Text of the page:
Today Puglia is the largest producer of Rosè wine in Italy. 40% of the national production comes from here.

The native red grapes which produce Rose’ are: Bambino Bianco, Aglianico, Negroamaro, Nero di Troia, Malvasia Nera and Primitivo.

Susannah Gold, a wine professional, spoke about the wines. She said the wines were arranged according to producer. There were 7 wines in all: 3 Rose’ wines,  3 red wines, and one white wine all from Puglia.

The Le Grotte Winery

IMG_6520

Spumante Brut Rosè NV made from 100% Nero di Troia. The soil is very mineral and an abundance of limestone due the near by marble quarries. The grapes are soft pressed and fermentation takes place in autoclaves for two months. The wine is light pink and it is fruity with hints of strawberry, raspberry and floral notes. 

IMG_6523

Puglia IGP Rosato”Selva Della Rocca” made from 100% Nero di Troia from Apricena and Gargano. The wine is in contact with the skins for 5/6 hours at a controlled temperature. The wine remains in stainless steel for 5 months and is bottled in March following the harvest. The wine is coral in color.  It has hints of red and black fruit with a touch of blackberry and a hint of spice.

IMG_6514Nero di Troia IGP “Petrata” Made from 100% Nero Di Troia. Temperature controlled maturation in stainless steel. The wine has black fruit aromas and flavors with hints of blackberry and blueberry.

D’Alessandro Winery

IMG_6512Puglia IGP “Cattedrale” made from 100% Malvasia Nera from Turi and the Itria valley. The soil is of medium texture with loamy clay. Harvest is manual.  There is skin contact for 15 days at a controlled temperature. The wine remains in stainless steel for four months and in bottle for two months before release. The wine has hints of red fruit, pomegranate and raspberry with a long fruity finish.

Terre Carsiche Winery

Vedeca Bianco “Agora” made from 100% Verdeca Bianco. The soil is Karstic formed from the dissolution of soluble rocks such as limestone, dolomite, and gypsum. It is characterized by underground drainage systems with sinkholes and caves. Harvest is in September. Fermentation is in steel tanks at a controlled temperature for 15 days. Aging takes place in large French durhast barrels for about three months and in bottle for 6 months before release. This is a wine with citrus fruit flavors and aromas with floral notes and a touch of spice.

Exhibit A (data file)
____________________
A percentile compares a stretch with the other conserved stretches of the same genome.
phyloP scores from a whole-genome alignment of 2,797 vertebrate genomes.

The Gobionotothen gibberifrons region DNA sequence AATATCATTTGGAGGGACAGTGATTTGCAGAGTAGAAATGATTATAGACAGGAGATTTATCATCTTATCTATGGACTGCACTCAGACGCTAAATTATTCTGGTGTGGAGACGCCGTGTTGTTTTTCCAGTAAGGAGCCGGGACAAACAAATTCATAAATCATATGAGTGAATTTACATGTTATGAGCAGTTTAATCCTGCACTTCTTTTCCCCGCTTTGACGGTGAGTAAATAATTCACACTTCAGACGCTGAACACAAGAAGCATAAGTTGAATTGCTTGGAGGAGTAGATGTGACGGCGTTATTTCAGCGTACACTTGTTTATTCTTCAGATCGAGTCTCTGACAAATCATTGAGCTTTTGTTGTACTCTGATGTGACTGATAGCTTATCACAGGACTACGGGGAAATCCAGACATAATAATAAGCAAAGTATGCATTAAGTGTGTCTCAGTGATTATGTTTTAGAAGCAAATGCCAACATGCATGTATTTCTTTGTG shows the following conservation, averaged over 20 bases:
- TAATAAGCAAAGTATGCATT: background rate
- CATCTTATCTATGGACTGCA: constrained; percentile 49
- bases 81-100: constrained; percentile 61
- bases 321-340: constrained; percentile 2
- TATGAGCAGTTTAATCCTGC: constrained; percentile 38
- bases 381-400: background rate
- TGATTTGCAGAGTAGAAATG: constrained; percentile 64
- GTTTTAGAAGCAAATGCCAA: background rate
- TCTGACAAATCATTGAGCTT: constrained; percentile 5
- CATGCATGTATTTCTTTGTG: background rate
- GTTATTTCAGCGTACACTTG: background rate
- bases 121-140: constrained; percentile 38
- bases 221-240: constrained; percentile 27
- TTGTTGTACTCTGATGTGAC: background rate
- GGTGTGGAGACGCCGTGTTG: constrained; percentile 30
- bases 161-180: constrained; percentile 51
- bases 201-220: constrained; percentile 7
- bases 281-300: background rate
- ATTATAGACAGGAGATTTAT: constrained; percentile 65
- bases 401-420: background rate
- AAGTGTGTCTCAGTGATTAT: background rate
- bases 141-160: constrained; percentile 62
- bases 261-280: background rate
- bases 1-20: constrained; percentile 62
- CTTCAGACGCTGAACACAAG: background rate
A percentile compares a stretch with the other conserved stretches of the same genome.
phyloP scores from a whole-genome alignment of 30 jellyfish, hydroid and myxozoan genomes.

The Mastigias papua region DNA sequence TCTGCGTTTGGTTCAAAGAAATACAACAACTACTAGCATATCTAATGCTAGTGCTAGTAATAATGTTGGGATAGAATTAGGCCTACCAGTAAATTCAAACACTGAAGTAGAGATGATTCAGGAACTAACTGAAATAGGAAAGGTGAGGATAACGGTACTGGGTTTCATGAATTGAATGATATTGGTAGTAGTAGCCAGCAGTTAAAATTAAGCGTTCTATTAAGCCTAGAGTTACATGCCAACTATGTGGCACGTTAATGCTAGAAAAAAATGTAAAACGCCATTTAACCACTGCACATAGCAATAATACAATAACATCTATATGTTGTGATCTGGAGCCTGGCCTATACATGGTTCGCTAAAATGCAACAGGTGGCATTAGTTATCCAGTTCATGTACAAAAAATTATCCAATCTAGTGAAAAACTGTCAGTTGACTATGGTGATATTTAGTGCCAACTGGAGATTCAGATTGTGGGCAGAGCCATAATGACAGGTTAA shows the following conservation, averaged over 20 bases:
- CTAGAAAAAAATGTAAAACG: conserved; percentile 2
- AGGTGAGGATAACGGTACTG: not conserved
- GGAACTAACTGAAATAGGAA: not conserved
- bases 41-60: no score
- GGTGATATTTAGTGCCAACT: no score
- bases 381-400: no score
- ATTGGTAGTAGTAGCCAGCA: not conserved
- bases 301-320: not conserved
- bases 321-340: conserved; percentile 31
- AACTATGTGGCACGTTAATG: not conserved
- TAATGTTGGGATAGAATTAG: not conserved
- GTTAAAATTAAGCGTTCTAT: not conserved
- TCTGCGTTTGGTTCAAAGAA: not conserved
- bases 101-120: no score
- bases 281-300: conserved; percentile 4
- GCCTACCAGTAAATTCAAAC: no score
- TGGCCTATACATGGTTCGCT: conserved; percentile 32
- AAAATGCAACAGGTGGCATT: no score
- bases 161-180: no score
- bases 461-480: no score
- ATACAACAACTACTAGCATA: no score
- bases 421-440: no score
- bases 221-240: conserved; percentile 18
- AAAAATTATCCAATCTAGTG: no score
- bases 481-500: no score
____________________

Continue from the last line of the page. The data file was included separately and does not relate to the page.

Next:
IMG_6522Murgia Rosè IGT made from Bambino Nero and Malvasia Nera. Fermentation is in temperature controlled steel tanks. The wine has hints of red fruit, raspberry and strawberry and a note of spice.

IMG_6509Primitivo Gloria Del Colle Riserva “Fanova” made from 100% Primitive from the Castellana Grotte and Acquaviva Delle Fonti area. The training system is the Apulian goblet. The vines are at 33/350 meters. Harvest takes place the third week of September. Fermentation is in steel tanks at a controlled temperature for 15/20 days. Aging in big French durhast barrels for about 12 months and another 12 months in bottle before release. This is a wine with hints of sour cherry, blackberry, prunes and  a touch of spice.

Leave a comment

Filed under Puglia, Puglia in Rosa

Tasting the wines of Abruzzo

The Abruzzo region of Italy located to the east of Rome has everything going for it. There are beautiful national parks, a long coastline on the Adriatic, the rugged snowcapped Apennine Mountains, and little medieval towns perched precariously on hill tops. Abruzzo is situated between the Adriatic Sea and the Gran Sasso and Majella massif. It is one of the most unspoiled regions of Italy with three national parks and more than ten national and regional natural reserves. Abruzzo geographically is more central than southern Italy, but due to its connection with the old Kingdom of the Two Sicilies , it is considered part of the South.

I have visited Abruzzo a number of times and have always enjoyed the wine and food from that region. In fact some of my favorite wines are produced there.

It was with pleasure that I accepted an invitation to attend a tasting of the wines of Abruzzo from

IMG_6503The Charming Estates of Europe, a special project that links the flavors of wine from Italy and France and of fresh fruit from Greece and introduce them to the United States and Canada. The event was called The Charming Taste of Europe.

IMG_4649The organizer and speaker of the event was Susannah Gold and it was held at IL Gattopardo one of my favorite Italian restaurants.  Susannah is a true wine professional and it is always a pleasure to attend one of her events.  She went into great detail on the region of Abruzzo and the wines.

Most vineyards are in hilly areas of which 75% are in the province of Chieti. The traditional vine training method is the Tendone system also known as Pergola Abruzzese.  The three most important wine designations are: Montepulciano di Abruzzo (red), Cerasuolo (rose), and Trebbiano D’Abruzzo (white). Abruzzo is the number five wine producing region in Italy

The Montepulciano grape produces Montepulciano d’Abruzzo. Montepulciano is the most planted grape in Abruzzo and is grown on about 17,000 hectares. It represents 80% of the total DOC wine produced in Abruzzo. The Montepulciano grape has been in Abruzzo since the mid 17th Century.

Cerasuolo d’Abruzzo is a Rose’ made from the Montepulciano grape. It is made from the free run juice and/or juice with very little skin contact and it can be light pink to dark red.

The Trebbiano grape produces Trebbiano d’Abruzzo white wine. It is second in area covering over 5,000 hectares. This grape is planted all over Italy but it finds Is best expression in Abruzzo.